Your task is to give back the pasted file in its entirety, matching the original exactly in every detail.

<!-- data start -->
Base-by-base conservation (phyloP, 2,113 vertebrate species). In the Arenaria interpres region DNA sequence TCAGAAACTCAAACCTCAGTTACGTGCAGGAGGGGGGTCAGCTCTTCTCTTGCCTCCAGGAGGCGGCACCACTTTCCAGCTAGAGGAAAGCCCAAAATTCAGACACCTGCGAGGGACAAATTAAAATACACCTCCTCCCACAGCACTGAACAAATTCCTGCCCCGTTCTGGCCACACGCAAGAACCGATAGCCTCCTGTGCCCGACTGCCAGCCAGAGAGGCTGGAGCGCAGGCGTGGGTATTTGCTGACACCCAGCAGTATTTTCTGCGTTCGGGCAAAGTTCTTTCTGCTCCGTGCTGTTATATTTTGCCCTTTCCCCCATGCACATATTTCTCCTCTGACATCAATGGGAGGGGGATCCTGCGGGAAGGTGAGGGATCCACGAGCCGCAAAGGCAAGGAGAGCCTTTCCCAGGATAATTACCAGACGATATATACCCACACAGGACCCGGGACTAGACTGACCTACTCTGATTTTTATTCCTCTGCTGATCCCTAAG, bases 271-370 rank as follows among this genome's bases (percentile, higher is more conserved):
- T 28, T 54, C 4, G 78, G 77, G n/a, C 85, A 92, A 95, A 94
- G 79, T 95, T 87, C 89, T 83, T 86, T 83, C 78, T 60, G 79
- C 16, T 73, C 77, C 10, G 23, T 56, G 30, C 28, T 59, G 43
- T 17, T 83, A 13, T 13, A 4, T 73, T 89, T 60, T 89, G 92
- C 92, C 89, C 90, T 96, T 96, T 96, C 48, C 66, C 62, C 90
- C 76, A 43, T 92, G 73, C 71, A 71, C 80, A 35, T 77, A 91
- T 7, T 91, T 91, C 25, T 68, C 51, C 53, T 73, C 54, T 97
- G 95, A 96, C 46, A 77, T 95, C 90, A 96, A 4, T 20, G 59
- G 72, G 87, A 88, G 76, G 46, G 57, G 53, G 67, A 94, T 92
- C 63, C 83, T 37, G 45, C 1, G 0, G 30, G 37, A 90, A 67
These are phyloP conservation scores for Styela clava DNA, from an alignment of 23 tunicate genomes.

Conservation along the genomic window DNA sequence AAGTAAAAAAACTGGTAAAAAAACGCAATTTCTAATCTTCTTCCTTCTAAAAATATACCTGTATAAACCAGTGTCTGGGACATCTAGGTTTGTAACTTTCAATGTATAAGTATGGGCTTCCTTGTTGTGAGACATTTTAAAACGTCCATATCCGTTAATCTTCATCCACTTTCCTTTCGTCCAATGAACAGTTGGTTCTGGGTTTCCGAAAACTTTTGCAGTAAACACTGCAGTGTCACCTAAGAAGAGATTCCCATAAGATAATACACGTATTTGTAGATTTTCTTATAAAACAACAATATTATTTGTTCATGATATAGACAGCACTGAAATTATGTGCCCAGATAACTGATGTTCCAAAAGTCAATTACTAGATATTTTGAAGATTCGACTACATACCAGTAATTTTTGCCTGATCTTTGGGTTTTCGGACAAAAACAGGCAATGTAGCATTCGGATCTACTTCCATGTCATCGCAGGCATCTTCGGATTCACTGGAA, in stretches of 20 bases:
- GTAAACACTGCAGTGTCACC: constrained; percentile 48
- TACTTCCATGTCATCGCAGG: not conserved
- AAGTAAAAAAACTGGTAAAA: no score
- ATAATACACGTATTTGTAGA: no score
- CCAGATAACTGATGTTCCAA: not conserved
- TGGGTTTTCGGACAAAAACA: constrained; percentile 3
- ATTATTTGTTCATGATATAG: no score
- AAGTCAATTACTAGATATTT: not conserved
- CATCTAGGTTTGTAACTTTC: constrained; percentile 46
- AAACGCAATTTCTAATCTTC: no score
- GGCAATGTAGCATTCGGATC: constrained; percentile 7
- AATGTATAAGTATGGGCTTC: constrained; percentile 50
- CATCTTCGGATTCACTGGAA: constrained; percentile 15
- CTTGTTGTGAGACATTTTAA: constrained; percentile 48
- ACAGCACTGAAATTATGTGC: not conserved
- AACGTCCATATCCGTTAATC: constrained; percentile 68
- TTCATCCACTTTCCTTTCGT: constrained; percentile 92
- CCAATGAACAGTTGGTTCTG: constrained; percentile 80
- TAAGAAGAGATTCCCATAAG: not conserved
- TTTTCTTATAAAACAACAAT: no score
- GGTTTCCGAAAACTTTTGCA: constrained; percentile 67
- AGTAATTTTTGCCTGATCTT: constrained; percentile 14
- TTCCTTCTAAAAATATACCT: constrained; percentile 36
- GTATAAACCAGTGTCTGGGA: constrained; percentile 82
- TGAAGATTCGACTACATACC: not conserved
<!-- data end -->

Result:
Base-by-base conservation (phyloP, 2,113 vertebrate species). In the Arenaria interpres region DNA sequence TCAGAAACTCAAACCTCAGTTACGTGCAGGAGGGGGGTCAGCTCTTCTCTTGCCTCCAGGAGGCGGCACCACTTTCCAGCTAGAGGAAAGCCCAAAATTCAGACACCTGCGAGGGACAAATTAAAATACACCTCCTCCCACAGCACTGAACAAATTCCTGCCCCGTTCTGGCCACACGCAAGAACCGATAGCCTCCTGTGCCCGACTGCCAGCCAGAGAGGCTGGAGCGCAGGCGTGGGTATTTGCTGACACCCAGCAGTATTTTCTGCGTTCGGGCAAAGTTCTTTCTGCTCCGTGCTGTTATATTTTGCCCTTTCCCCCATGCACATATTTCTCCTCTGACATCAATGGGAGGGGGATCCTGCGGGAAGGTGAGGGATCCACGAGCCGCAAAGGCAAGGAGAGCCTTTCCCAGGATAATTACCAGACGATATATACCCACACAGGACCCGGGACTAGACTGACCTACTCTGATTTTTATTCCTCTGCTGATCCCTAAG, bases 271-370 rank as follows among this genome's bases (percentile, higher is more conserved):
- T 28, T 54, C 4, G 78, G 77, G n/a, C 85, A 92, A 95, A 94
- G 79, T 95, T 87, C 89, T 83, T 86, T 83, C 78, T 60, G 79
- C 16, T 73, C 77, C 10, G 23, T 56, G 30, C 28, T 59, G 43
- T 17, T 83, A 13, T 13, A 4, T 73, T 89, T 60, T 89, G 92
- C 92, C 89, C 90, T 96, T 96, T 96, C 48, C 66, C 62, C 90
- C 76, A 43, T 92, G 73, C 71, A 71, C 80, A 35, T 77, A 91
- T 7, T 91, T 91, C 25, T 68, C 51, C 53, T 73, C 54, T 97
- G 95, A 96, C 46, A 77, T 95, C 90, A 96, A 4, T 20, G 59
- G 72, G 87, A 88, G 76, G 46, G 57, G 53, G 67, A 94, T 92
- C 63, C 83, T 37, G 45, C 1, G 0, G 30, G 37, A 90, A 67
These are phyloP conservation scores for Styela clava DNA, from an alignment of 23 tunicate genomes.

Conservation along the genomic window DNA sequence AAGTAAAAAAACTGGTAAAAAAACGCAATTTCTAATCTTCTTCCTTCTAAAAATATACCTGTATAAACCAGTGTCTGGGACATCTAGGTTTGTAACTTTCAATGTATAAGTATGGGCTTCCTTGTTGTGAGACATTTTAAAACGTCCATATCCGTTAATCTTCATCCACTTTCCTTTCGTCCAATGAACAGTTGGTTCTGGGTTTCCGAAAACTTTTGCAGTAAACACTGCAGTGTCACCTAAGAAGAGATTCCCATAAGATAATACACGTATTTGTAGATTTTCTTATAAAACAACAATATTATTTGTTCATGATATAGACAGCACTGAAATTATGTGCCCAGATAACTGATGTTCCAAAAGTCAATTACTAGATATTTTGAAGATTCGACTACATACCAGTAATTTTTGCCTGATCTTTGGGTTTTCGGACAAAAACAGGCAATGTAGCATTCGGATCTACTTCCATGTCATCGCAGGCATCTTCGGATTCACTGGAA, in stretches of 20 bases:
- GTAAACACTGCAGTGTCACC: constrained; percentile 48
- TACTTCCATGTCATCGCAGG: not conserved
- AAGTAAAAAAACTGGTAAAA: no score
- ATAATACACGTATTTGTAGA: no score
- CCAGATAACTGATGTTCCAA: not conserved
- TGGGTTTTCGGACAAAAACA: constrained; percentile 3
- ATTATTTGTTCATGATATAG: no score
- AAGTCAATTACTAGATATTT: not conserved
- CATCTAGGTTTGTAACTTTC: constrained; percentile 46
- AAACGCAATTTCTAATCTTC: no score
- GGCAATGTAGCATTCGGATC: constrained; percentile 7
- AATGTATAAGTATGGGCTTC: constrained; percentile 50
- CATCTTCGGATTCACTGGAA: constrained; percentile 15
- CTTGTTGTGAGACATTTTAA: constrained; percentile 48
- ACAGCACTGAAATTATGTGC: not conserved
- AACGTCCATATCCGTTAATC: constrained; percentile 68
- TTCATCCACTTTCCTTTCGT: constrained; percentile 92
- CCAATGAACAGTTGGTTCTG: constrained; percentile 80
- TAAGAAGAGATTCCCATAAG: not conserved
- TTTTCTTATAAAACAACAAT: no score
- GGTTTCCGAAAACTTTTGCA: constrained; percentile 67
- AGTAATTTTTGCCTGATCTT: constrained; percentile 14
- TTCCTTCTAAAAATATACCT: constrained; percentile 36
- GTATAAACCAGTGTCTGGGA: constrained; percentile 82
- TGAAGATTCGACTACATACC: not conserved